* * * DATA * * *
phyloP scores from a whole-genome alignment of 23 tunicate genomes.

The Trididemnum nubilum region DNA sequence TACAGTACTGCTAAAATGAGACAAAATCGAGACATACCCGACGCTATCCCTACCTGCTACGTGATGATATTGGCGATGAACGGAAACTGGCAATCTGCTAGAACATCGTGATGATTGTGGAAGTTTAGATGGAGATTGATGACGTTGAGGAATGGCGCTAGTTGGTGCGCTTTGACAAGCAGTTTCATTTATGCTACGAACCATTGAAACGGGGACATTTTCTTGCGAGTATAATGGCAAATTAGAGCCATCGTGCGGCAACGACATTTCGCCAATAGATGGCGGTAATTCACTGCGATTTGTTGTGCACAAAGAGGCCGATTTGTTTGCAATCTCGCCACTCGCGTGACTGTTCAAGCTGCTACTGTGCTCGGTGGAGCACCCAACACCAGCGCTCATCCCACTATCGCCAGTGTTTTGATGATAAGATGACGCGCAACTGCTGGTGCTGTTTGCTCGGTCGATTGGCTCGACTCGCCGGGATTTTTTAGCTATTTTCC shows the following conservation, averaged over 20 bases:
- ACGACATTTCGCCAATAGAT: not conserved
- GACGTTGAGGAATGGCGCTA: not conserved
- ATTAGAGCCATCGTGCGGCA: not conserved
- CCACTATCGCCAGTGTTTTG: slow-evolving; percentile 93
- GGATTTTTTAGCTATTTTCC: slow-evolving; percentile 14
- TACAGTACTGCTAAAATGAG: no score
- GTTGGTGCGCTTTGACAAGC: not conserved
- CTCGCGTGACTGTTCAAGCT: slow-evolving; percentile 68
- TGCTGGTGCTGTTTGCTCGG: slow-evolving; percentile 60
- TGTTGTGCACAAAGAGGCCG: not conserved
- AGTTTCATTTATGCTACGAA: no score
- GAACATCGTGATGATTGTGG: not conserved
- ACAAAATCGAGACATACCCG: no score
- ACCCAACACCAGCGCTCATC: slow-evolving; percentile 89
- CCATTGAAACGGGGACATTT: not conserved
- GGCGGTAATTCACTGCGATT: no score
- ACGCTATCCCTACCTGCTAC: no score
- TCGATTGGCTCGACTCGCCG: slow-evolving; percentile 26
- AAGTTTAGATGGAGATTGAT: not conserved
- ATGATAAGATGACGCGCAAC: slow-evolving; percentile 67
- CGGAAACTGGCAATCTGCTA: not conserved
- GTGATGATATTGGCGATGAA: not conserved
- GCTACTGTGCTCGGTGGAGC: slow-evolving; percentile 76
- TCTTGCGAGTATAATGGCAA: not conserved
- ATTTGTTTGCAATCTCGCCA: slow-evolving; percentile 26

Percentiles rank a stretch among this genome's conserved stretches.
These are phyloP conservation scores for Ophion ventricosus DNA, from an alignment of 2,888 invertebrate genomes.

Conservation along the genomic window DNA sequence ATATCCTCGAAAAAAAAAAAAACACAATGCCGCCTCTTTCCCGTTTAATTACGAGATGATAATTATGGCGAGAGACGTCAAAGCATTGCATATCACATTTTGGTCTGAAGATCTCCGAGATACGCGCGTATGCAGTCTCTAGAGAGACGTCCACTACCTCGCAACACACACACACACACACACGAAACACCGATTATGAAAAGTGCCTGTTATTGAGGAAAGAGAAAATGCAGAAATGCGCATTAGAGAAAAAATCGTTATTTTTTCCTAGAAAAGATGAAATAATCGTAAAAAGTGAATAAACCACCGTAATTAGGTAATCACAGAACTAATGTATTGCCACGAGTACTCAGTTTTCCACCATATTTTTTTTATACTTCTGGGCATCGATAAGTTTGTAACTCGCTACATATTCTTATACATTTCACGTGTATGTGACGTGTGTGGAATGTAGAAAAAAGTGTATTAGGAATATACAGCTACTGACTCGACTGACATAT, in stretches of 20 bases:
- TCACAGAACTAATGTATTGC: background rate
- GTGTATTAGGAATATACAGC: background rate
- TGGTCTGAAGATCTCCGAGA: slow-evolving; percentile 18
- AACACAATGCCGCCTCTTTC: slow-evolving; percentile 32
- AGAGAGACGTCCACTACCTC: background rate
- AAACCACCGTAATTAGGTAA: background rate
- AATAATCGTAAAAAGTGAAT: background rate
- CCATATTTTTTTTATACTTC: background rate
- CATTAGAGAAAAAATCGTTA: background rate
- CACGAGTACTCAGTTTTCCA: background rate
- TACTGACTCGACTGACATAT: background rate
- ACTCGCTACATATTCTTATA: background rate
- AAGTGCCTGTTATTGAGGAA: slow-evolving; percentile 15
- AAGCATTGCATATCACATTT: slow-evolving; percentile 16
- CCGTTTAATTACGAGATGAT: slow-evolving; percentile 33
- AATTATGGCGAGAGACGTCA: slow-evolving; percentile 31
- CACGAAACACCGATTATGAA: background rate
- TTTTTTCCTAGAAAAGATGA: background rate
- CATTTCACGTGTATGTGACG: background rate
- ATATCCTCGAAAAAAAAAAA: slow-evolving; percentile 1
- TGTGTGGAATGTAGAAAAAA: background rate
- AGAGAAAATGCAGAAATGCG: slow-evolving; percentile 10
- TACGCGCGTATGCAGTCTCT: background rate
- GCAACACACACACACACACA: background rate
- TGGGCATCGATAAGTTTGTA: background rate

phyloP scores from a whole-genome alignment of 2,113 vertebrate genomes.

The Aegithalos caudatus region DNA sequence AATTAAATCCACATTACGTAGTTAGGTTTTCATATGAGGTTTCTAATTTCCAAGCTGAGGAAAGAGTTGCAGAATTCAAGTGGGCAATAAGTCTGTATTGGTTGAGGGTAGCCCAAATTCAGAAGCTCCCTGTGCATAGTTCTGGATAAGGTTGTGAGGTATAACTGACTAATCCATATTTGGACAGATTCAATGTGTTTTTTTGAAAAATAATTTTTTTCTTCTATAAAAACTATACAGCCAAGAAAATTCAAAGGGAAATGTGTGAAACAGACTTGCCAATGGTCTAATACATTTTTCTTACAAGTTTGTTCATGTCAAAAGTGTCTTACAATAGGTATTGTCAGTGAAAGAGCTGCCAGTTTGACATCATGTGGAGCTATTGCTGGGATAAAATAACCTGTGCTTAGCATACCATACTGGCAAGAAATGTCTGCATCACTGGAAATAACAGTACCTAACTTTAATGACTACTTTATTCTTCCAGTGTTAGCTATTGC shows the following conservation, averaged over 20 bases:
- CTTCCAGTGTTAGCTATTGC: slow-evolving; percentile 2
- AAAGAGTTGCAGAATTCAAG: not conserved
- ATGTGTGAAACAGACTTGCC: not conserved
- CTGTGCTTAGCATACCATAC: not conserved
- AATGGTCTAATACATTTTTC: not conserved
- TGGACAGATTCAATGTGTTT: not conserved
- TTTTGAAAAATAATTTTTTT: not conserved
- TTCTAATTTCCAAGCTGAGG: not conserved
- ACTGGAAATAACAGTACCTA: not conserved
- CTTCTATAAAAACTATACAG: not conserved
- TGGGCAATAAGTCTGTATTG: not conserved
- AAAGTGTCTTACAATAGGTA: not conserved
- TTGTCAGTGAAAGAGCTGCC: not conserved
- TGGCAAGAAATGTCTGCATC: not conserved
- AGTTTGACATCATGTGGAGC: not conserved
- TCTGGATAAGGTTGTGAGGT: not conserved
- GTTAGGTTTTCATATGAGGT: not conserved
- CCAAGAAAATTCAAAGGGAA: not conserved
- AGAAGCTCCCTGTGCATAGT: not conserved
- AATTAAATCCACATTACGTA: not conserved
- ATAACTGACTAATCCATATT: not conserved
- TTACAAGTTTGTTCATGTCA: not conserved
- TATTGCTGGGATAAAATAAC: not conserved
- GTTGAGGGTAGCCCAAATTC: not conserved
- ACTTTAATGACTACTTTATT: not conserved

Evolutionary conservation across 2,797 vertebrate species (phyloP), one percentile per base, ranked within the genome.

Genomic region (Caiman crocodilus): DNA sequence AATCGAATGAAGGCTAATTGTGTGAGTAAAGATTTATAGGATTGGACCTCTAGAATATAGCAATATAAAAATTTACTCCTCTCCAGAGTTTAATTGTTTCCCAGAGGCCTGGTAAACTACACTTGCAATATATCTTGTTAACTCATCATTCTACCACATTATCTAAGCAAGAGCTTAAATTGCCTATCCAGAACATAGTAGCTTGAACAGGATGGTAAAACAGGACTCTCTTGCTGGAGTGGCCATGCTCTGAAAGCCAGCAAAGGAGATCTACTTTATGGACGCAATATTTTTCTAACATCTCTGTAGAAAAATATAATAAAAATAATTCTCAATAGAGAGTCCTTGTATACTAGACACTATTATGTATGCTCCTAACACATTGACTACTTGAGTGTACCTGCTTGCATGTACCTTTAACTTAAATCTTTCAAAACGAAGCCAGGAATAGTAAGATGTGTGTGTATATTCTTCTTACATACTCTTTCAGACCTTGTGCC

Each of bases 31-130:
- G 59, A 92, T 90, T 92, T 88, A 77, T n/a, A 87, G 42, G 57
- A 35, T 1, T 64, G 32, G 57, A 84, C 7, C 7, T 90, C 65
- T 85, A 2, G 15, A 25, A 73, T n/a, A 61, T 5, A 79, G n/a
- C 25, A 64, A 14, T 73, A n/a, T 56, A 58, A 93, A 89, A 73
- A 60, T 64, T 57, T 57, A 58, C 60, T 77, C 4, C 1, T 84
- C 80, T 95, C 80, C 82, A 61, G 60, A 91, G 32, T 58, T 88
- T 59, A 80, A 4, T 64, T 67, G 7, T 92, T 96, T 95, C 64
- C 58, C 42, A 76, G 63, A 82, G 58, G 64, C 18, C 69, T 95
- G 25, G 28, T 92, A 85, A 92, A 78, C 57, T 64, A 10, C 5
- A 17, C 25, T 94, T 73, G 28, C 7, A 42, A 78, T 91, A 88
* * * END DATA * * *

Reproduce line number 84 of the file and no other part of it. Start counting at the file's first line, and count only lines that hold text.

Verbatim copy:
Genomic region (Caiman crocodilus): DNA sequence AATCGAATGAAGGCTAATTGTGTGAGTAAAGATTTATAGGATTGGACCTCTAGAATATAGCAATATAAAAATTTACTCCTCTCCAGAGTTTAATTGTTTCCCAGAGGCCTGGTAAACTACACTTGCAATATATCTTGTTAACTCATCATTCTACCACATTATCTAAGCAAGAGCTTAAATTGCCTATCCAGAACATAGTAGCTTGAACAGGATGGTAAAACAGGACTCTCTTGCTGGAGTGGCCATGCTCTGAAAGCCAGCAAAGGAGATCTACTTTATGGACGCAATATTTTTCTAACATCTCTGTAGAAAAATATAATAAAAATAATTCTCAATAGAGAGTCCTTGTATACTAGACACTATTATGTATGCTCCTAACACATTGACTACTTGAGTGTACCTGCTTGCATGTACCTTTAACTTAAATCTTTCAAAACGAAGCCAGGAATAGTAAGATGTGTGTGTATATTCTTCTTACATACTCTTTCAGACCTTGTGCC